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Monitoring your supply capacity

Is your organisation overestimating its required capacity?

As non-commodity charges now make up around 60% of business energy costs, it has become increasingly important for organisations to stay up to date with legislative changes that could affect their bill. With this in mind, we’re encouraging all businesses to prepare for network charge changes by reviewing their available supply capacity.

Ofgem has now completed its Targeted Charging Review (TCR) and the changes to network charges will have an impact on energy bills. These changes, combined with the measures that are already in force under DCP161, will mean that it’s more important than ever for businesses to have the correct/optimum level of available supply capacity.

What is available supply capacity?

Every half-hourly (HH) metered site in the UK has an available supply capacity. If your premises are half-hourly metered, your available supply capacity – also known as agreed capacity – is the amount of electricity that the District Network Operator must make available for your site. You agree the level of capacity you need with your DNO in your Connection Agreement, and whilst you can change your agreed capacity, this can only be done once a year.

Your business is charged for agreed capacity on a monthly basis and you are charged whether you use all of the energy that’s been reserved for your site or not. The exact charge will depend on your voltage level and region. If you use more than your agreed capacity, you will see an additional excess capacity charge on your bill.

Why is it so important to have the right level of capacity?

DCP161, a regulation that has been in force since 1st April 2018, introduced strict penalty charges for organisations on half-hourly meters that exceed their agreed capacity. This is the excess capacity charge you may see on your bill, which can be as much as 81% higher than the charges you pay for your agreed capacity. It’s therefore imperative to ensure that your agreed capacity isn’t set too low, as if you’re regularly exceeding your capacity limit then you’re likely to face large punitive charges, not to mention potential liability for network damage.

However, new rules that are set to come into place in April 2022 (delayed from April 2021 due to COVID-19) will make it even more important to ensure that your agreed capacity is set at the optimum level. As a result of the TCR, Ofgem is changing the way they recover TRIAD costs, with the addition of a banded fixed charge. Indications are that the consumption based residual charge will be 25% of the previous cost. Businesses will be allocated into different bands based on their voltage level and region.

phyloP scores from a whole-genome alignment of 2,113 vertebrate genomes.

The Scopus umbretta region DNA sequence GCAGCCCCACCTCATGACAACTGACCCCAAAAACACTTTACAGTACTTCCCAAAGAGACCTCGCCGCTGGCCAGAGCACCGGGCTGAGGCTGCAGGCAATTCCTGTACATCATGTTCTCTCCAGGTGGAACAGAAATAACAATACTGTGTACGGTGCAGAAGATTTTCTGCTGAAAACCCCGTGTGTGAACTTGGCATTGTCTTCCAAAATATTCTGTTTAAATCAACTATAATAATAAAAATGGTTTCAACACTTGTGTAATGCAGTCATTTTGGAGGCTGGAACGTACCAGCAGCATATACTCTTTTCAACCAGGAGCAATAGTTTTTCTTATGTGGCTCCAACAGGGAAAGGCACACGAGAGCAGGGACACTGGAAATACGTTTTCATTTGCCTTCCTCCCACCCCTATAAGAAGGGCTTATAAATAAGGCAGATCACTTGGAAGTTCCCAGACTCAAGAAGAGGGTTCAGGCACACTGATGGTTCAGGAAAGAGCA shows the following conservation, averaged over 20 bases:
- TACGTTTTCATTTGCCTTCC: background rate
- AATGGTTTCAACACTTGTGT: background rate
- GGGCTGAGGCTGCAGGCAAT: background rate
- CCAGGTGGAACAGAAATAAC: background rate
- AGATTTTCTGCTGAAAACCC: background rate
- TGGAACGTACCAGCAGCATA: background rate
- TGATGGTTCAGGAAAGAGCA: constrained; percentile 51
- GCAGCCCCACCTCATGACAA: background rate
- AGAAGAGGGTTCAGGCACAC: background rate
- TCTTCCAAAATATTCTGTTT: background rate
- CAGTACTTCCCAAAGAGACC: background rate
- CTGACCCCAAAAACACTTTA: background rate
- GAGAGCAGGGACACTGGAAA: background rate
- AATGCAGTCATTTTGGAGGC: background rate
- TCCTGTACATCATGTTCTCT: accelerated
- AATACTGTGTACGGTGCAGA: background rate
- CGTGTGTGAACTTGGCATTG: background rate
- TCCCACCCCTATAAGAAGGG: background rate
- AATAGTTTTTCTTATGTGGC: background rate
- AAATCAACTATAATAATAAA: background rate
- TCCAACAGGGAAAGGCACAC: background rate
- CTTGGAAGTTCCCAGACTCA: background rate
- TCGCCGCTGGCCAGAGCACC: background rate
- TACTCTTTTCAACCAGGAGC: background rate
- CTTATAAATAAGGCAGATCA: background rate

If your organisation has a maximum import capacity agreement in place, it will also be segmented based on its agreed capacity. As a result, any excess or unused capacity you have will be subject to significant charges – so it’s crucial that your capacity is set at just the right level.

What should my business do now?

While Ofgem has pushed back changes to residual charges by a year (from April 2021 to April 2022) due to COVID-19, you should be making changes now to ensure your business is prepared. Many of these measures will also help you to avoid penalties under DCP161, so if you haven’t already, you should:

  1. Check your available capacity – you can find this in your DNO Connection Agreement. Review your current level against your typical consumption levels to determine whether it’s too low or too high. If you have access to software like SystemsLink, which can help you to visualise your consumption and accurately predict your maximum demand, this task is much easier.
  2. Continue to be flexible in your consumption if you are already shifting consumption away from peak periods. Triads will remain the same this winter and next so being flexible should still help you to avoid high costs.
  3. Reduce your overall consumption. If you’re a low voltage site, your network charges will be fixed based on your consumption band, which means there’s a real incentive for you to reduce your overall consumption so that you are in a lower band The difference in costs between bands for Low Voltage sites could be as much as £8,000 per annum; the difference in costs between bands for High Voltage sites could be upwards of £100,000 per annum.

How can SystemsLink help?

With SystemsLink in place, you will have all of your energy data at your fingertips, as we collect your data automatically, directly from the data collector. With this information on your usage and our sophisticated visualisation tools, getting to grips with your consumption and ensuring your agreed capacity levels are set at optimum levels is as simple as possible.

To find out more about how SystemsLink can help your organisation to avoid excessive energy bills, call us on 01234 988 855.


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